Oct 21 2015. Back to the Future day. For those who are not aware, this was the day that Doc Brown took Marty McFly into the future to deal with the problems his children were having.
As we look back on the predictions the film made as to what life thirty years into the future would bring, we see that largely the predictions were missed: our cars do not fly, rain can’t be turned off and on, and we don’t rehydrate our pizzas.
A few predictions were correct: 3D films are back, film sequels are commonplace, and many of us use a Skype-type phone system. Continue reading “Back to the Future”
In their recent book, Down to the River to Pray: Revisioning Baptism as God’s Transforming Work, John Mark Hicks and Greg Taylor observe that in baptism it is God who transforms us, not we ourselves. However, they also claim that God has many ways to express his gift of grace, and we ought not to “limit” (in their words) the ways God offers it. Thus their ultimate conclusion is that baptism is not necessary for salvation. Continue reading “Baptism: only the beginning”
Forgiveness, a powerful force for restoring relationships, can be strangled into impotency. How we go about releasing others from the hurt they have caused us can be as important as our willingness to forgive.
Continue reading “A better way to forgive”
It is time in middle Tennessee for what we call the “second crop” of vegetables to be planted. I am about to plant my cucumbers for pickling. No, not the second crop, like some are doing. This will be the first round.
It is great to have a long growing season, as the vegetable garden didn’t get planted as early as usual. The extended season is giving me a second chance at having fresh tomatoes to freeze or can, and plenty of zucchini to steam, grill, bake into bread, and finally to foist on my neighbors. Continue reading “A second chance”
“Do not be overcome by evil, but overcome evil with good” (Romans 12:21).
Corrie ten Boom describes the time she and her sister were digging trenches, watched by NAZI guards. Her sister Betsie, a petite woman, and frail from months of mistreatment in the Concentration Camp, could only shovel small spadesful of earth. One guard grabbed the small pile of earth she had just dug, and held it aloft, calling attention to it and laughing with his fellows. Corrie had had enough. She grabbed her shovel and began to charge the offending guard. The only thing that stopped her was the voice of her sister: “Don’t look at him, Corrie,” she said. “Look at Jesus only.”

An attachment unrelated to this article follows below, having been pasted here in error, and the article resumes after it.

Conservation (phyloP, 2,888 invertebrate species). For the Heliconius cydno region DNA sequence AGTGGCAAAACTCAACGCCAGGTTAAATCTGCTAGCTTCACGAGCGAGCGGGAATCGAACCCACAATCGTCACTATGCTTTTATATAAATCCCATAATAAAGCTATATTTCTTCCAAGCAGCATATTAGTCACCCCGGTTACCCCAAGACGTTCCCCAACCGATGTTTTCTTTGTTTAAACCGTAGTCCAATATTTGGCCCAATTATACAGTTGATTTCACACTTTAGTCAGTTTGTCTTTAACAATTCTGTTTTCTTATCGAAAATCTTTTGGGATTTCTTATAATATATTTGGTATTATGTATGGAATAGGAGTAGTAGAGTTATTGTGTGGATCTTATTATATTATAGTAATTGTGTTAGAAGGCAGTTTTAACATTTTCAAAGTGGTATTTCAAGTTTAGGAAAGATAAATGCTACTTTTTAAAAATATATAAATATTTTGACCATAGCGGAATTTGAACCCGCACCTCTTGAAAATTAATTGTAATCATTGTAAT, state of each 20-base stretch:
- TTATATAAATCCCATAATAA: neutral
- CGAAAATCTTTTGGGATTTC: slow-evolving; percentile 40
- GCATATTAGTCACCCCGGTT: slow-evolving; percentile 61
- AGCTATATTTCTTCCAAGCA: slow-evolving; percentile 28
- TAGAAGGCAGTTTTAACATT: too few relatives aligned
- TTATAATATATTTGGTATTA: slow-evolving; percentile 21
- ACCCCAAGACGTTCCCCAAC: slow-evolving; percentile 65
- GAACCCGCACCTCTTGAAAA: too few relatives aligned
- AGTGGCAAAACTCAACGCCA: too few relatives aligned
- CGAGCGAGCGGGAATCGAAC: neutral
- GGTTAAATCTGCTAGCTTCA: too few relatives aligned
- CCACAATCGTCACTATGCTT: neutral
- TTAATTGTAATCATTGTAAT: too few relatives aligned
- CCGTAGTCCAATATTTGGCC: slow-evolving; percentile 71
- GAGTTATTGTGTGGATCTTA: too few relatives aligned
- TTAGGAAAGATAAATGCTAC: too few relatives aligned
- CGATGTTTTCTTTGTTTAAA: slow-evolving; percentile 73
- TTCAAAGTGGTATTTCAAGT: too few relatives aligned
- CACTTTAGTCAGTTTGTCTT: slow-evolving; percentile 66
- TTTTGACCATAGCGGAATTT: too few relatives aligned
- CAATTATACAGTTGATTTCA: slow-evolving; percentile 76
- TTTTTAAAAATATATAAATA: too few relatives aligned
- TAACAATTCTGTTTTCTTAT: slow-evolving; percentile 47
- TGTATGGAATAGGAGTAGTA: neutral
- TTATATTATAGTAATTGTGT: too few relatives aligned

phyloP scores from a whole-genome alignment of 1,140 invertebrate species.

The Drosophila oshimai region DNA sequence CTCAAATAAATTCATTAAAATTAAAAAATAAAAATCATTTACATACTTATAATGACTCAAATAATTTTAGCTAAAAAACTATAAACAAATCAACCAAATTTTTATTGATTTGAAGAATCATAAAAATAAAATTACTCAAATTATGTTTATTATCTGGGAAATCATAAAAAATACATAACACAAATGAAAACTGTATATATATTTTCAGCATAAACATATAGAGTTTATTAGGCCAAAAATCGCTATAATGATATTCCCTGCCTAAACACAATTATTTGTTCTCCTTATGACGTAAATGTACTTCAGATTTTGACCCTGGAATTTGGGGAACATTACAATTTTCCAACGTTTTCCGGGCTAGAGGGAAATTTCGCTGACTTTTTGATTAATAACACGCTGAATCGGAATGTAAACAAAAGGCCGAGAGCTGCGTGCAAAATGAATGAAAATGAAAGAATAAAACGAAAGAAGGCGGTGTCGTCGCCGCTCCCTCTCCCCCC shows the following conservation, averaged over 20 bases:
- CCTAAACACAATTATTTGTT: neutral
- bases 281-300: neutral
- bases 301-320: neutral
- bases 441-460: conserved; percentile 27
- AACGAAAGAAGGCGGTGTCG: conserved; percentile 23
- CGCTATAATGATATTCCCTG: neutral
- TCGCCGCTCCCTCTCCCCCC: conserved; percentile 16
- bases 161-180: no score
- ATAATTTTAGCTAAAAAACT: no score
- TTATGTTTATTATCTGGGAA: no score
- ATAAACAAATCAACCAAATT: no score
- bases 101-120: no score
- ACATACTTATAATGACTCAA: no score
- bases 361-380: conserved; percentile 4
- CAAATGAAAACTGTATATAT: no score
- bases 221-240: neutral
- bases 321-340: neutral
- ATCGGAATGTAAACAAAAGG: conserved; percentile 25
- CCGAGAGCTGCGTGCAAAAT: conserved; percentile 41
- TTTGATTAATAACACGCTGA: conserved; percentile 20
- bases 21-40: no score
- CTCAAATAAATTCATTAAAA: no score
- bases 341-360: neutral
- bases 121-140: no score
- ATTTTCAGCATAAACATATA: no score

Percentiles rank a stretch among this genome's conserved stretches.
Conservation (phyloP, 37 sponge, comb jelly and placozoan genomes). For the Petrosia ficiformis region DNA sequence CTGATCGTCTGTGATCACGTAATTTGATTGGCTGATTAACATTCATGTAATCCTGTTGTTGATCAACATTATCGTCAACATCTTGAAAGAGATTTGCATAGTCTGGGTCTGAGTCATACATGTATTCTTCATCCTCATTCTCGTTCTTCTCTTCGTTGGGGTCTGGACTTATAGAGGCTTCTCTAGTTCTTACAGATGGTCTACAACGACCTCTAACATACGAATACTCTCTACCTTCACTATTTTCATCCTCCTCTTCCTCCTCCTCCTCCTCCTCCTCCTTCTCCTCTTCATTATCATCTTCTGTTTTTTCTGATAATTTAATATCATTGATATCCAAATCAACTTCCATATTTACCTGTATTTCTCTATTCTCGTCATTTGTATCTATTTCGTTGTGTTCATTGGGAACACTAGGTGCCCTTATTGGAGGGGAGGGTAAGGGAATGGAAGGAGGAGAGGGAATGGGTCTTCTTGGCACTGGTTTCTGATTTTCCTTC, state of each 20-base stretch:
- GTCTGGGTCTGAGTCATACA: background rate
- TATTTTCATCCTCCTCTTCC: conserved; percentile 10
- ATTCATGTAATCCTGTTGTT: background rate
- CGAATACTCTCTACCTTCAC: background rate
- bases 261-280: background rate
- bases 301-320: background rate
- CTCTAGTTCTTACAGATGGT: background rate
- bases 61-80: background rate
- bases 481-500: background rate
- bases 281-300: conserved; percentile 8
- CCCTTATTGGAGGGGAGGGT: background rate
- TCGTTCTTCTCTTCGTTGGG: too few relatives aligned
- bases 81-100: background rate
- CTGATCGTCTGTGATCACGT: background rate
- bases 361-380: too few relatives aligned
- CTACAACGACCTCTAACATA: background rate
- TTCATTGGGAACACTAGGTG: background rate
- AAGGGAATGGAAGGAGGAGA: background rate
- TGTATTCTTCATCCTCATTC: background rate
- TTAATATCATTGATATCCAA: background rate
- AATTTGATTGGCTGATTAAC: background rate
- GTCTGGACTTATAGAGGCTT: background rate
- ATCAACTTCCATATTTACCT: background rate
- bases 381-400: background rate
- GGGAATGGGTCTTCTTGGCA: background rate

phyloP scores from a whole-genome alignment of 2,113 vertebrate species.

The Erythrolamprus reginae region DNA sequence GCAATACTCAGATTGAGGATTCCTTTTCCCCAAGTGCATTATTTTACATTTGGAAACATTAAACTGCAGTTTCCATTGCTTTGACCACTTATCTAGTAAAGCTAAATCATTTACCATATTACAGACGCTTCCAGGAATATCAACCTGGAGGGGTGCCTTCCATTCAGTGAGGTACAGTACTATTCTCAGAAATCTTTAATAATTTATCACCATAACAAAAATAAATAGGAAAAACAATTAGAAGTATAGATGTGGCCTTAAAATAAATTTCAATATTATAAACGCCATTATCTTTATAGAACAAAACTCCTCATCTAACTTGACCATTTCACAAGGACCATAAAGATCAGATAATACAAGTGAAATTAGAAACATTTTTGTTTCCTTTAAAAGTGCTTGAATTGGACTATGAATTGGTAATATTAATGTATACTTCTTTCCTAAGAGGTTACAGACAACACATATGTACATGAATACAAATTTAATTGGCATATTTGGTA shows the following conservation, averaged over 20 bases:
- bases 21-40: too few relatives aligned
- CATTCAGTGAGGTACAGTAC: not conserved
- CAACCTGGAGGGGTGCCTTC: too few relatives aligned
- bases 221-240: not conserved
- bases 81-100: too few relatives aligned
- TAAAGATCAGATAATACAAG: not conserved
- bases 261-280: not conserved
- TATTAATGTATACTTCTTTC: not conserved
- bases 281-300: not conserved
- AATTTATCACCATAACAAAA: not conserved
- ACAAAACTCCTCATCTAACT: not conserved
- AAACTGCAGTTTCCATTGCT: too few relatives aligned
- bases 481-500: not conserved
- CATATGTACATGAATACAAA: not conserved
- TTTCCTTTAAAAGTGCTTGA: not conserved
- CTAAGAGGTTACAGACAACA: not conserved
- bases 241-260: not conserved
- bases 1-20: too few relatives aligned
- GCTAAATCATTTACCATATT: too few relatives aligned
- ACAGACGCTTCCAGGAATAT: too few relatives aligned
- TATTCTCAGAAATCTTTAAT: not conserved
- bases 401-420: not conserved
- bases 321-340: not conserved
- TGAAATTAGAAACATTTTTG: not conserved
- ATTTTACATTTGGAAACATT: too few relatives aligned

But the story does not end there. Continue reading “Forgiveness”
Everyone has dug a well. Even the most kind-hearted soul with the best of intentions has picked up a shovel. We tried to make the best decisions. Maybe we encouraged a spouse to sign on to our plans and timetable. Maybe we entered into a project or business venture with a family member or close friend.
Regardless of the details, we have all made noble decisions to only discover months or perhaps years later these choices hurt others. Our decisions, although well-intentioned, dug a hole testifying to our failings. We are not perfect people.
At the other extreme of well digging, we might have flung dirt much more dramatically. Perhaps motivated by selfishness, anger, envy or bitterness, we dug furiously with a backhoe. We intended our actions and words to hurt. Our well testifies to our failings. Continue reading “Your personal well”
The names “Paul” and “Barnabas” seemed to go hand in hand during the early years of Christianity. It was Barnabas who took time to find out about Saul, the former persecutor of Christians, when he was trying to join the Christians in Jerusalem (Acts 9:26-27). Later, when he saw such a great opportunity in Antioch, he went to Tarsus to find Saul.
For the next year they worked together and “taught a significant number of people” (Acts 11:26 NET). They became part of the group of “prophets and teachers in the church at Antioch” (Acts 13:1). The Holy Spirit told this group to “Set apart for me Barnabas and Saul for the work to which I have called them” (Acts 13:2). Barnabas and Saul sailed to Cyprus and later went into the Roman province of Asia proclaiming the good news of Jesus, before returning to Antioch. Continue reading “When Christians disagree”
“Brothers I do not consider that I have made it my own. But one thing I do, forgetting what lies behind and straining toward what lies ahead, I press on toward the goal for the prize of the upward call of God in Christ Jesus” (Philippians 3:13,14, ESV).
We make the mistake of looking back in three ways:
- Mistakes in the past: Here we marinate in our mistakes, hobble our current Christian endeavor, because we made mistakes. Paul certainly had much to regret in his past. Yet we can learn from our mistakes, repent of our sins, and grow. Don’t look back in regret.
- Past achievements: The church had good preachers “back then.” The church was successful and victorious “back then.” Constantly saying so is not respectful to current servants of the Lord, discourages them, and appears to be our excuse for doing nothing now.
- Past wrongs: Here we recall – in vivid Technicolor! – the wrongs someone did to us in the past. We recall each inflection of their voice, every gesture of their betrayal, nursing again and again our hurt. Yet you cannot live any length of time without collecting cuts and bruises.
Continue reading “Looking ahead”